Jacko was chasing the Fortuna. A powerful wind was blowing in from the side, bringing the Hyena to a pronounced slant. The Fortuna laid out a drag anchor and struck some sails to appear slow and badly manoeuvrable. The Captain wanted to give the Hyena a chance to catch up. He wanted to be the one to set time and place for the battle, and it would be to no advantage to wait. The slanting Hyena was unable to use her port side canons and Captain Velasques decided to use that to his advantage. Captain Velasquez may be young, but he had at good head on his shoulders along with nerves of steel! He put Hawk in charge of the starbord side canons, Jean-Luc of the port side and Fiona was set to repell their boarders.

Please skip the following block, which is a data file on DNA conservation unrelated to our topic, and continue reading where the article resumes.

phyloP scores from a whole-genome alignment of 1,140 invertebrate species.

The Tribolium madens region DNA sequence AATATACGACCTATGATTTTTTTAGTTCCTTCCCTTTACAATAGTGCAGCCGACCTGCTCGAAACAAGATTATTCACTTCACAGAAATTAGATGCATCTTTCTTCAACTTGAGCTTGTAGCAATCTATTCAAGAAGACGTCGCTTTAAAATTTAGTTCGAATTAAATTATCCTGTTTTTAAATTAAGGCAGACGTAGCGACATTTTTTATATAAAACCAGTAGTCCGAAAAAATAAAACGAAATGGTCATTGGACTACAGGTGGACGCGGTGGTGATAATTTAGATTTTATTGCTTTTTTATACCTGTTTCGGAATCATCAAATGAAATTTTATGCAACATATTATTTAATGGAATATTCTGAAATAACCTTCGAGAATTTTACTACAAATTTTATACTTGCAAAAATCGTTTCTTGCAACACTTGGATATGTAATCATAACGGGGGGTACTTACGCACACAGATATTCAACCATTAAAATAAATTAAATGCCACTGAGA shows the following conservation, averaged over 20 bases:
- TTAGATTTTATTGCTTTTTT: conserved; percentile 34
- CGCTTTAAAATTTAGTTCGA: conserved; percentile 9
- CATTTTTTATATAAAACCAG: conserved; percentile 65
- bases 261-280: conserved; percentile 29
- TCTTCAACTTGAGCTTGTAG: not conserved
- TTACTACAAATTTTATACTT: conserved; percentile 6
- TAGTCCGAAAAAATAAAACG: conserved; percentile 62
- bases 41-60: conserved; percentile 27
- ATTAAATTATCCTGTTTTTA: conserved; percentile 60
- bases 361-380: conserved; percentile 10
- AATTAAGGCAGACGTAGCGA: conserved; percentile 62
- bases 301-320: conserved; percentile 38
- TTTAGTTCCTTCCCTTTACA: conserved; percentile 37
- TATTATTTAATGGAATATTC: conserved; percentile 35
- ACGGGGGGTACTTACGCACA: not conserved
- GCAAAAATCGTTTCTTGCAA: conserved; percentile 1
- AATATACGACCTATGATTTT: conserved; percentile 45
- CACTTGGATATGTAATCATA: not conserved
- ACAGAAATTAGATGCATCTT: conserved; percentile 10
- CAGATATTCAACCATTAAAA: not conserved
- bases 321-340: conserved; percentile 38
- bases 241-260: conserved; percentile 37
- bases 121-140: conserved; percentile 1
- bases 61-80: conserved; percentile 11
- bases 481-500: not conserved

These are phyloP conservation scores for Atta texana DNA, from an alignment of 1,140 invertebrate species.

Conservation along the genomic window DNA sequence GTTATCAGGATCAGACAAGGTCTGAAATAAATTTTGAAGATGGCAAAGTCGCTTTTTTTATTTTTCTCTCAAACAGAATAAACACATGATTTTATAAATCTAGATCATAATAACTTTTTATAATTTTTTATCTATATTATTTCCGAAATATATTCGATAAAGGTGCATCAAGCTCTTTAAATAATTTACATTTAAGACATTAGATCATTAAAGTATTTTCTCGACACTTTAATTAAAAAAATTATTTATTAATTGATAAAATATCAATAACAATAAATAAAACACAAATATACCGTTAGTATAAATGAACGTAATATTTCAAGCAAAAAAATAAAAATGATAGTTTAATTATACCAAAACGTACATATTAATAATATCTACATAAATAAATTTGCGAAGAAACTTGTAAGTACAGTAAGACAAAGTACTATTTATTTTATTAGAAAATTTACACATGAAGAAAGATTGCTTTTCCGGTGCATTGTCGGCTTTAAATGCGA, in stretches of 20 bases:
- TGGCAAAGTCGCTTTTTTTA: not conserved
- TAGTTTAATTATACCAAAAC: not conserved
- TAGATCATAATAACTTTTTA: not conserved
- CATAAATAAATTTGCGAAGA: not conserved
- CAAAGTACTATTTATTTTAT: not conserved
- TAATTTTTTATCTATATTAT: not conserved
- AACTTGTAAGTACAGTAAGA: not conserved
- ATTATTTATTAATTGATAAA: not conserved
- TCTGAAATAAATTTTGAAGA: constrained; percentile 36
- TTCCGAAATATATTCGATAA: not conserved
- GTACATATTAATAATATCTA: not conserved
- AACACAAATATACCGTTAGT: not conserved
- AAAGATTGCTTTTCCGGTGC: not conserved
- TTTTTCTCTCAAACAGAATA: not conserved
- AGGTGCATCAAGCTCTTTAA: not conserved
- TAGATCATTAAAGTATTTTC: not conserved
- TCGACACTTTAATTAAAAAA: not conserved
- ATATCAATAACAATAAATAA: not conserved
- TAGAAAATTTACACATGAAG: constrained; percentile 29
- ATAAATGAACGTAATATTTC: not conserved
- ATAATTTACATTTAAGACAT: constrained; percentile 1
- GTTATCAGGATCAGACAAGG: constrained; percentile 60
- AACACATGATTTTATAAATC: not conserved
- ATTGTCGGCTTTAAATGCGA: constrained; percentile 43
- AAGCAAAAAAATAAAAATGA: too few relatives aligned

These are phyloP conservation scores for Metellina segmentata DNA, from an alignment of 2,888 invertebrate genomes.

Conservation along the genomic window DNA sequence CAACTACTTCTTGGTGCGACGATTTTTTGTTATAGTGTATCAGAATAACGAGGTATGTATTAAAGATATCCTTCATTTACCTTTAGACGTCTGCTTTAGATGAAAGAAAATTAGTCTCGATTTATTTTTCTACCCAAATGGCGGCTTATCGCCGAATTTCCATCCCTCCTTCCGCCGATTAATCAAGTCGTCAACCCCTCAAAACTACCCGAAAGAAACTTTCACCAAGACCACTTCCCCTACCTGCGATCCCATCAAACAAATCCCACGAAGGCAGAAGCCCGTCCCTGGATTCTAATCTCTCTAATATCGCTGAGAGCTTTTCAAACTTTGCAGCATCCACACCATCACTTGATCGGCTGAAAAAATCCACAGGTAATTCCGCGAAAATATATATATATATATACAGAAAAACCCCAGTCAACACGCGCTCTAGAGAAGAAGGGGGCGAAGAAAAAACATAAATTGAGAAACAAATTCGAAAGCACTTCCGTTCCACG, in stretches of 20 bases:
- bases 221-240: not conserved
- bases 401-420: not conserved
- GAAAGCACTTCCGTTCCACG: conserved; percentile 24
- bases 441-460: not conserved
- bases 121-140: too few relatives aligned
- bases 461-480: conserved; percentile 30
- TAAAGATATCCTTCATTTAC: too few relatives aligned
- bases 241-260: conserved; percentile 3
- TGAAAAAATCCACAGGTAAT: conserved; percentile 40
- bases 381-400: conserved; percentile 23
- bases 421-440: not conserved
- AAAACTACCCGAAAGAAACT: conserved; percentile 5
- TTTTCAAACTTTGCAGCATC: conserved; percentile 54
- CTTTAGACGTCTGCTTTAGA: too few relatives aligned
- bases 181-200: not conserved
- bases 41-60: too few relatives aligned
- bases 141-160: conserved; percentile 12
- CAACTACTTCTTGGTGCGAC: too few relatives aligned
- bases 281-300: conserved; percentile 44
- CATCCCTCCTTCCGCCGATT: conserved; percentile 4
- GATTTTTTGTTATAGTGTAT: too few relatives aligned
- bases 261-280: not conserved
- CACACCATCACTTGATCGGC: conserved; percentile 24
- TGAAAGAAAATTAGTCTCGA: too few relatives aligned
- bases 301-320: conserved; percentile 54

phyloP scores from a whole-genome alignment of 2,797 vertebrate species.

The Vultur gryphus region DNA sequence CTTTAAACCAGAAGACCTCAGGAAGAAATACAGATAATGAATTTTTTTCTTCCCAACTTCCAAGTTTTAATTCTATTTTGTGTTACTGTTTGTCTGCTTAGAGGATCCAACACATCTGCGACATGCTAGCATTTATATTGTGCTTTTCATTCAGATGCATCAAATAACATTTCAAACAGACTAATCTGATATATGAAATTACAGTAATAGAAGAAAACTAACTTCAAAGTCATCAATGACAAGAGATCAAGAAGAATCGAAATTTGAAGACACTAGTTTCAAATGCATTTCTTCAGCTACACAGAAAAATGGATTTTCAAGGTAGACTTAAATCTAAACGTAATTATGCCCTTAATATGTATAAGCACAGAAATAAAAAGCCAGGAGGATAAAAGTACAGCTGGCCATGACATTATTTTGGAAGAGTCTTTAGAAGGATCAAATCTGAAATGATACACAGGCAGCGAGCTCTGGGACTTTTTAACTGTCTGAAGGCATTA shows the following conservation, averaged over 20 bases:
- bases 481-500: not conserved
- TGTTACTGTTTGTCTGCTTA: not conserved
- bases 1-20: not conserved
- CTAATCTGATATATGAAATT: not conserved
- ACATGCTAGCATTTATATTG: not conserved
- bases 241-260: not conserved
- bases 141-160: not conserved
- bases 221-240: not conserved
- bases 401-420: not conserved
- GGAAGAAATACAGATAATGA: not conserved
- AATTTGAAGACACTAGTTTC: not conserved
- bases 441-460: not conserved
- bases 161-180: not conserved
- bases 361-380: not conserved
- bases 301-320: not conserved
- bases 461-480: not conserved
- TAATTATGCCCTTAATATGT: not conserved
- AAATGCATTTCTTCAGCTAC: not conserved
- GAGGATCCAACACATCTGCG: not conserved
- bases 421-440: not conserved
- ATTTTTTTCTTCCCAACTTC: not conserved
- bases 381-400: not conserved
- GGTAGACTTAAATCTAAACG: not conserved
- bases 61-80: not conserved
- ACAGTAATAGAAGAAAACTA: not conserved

The Fortuna waited until the Hyena had caught up with them on the Fortuna’s starbord side. They fired simultaneously. The Hyenas slant affected that the two full hits the Fortuna gave her would be well below the waterline as soon as the Hyena was back on even keel. The Hyena hit back with chainshots and tore down the Fortunas main sail. Soon captain Velasquez’ men were busy cutting away fallen sail. They then cut the drag anchor and the Fortuna quickly crossed over to the Hyenas starbord side and gave her another broadside this time almost straight into her deck. The Hyena was somewhat damaged at that time, but undauntedly Jacko ordered his men to board. Jean-Lucs men fired at the boarders with swivelguns and the rest of the crew fired with all that they had. In the short moments before the boarders crossed over the canonboy Winston Jones sprang to a deserted canon, lit the fuse and fired a full hit into the boarding crowd. Secondes later he was cut down. The captain dragged him out of the fight, but it did not looke well. Their first wave of boarders was badly disabled at the time and was soon repelled. Jackos men started throwing firebottles at the Fortunas deck, and secured boardinghooks into the Fortunas side once more. Soon the Fortuna and the Hyena was locked into eachother and Jacko himself led the second wave of boarders. As soon as he set foot on the deck he cryed out; “Fiona! I’m here! Come and fight me, if you dare!”. Fiona sprang to yelling in return: “I will find you and end your days!”. A path between them seemed to open and soon they were in close combat. Everyone seemed to know not to budge into that fight uninvited. The captain Velasquez showed up at Fiona’s side and called out to her that he was there should she need him.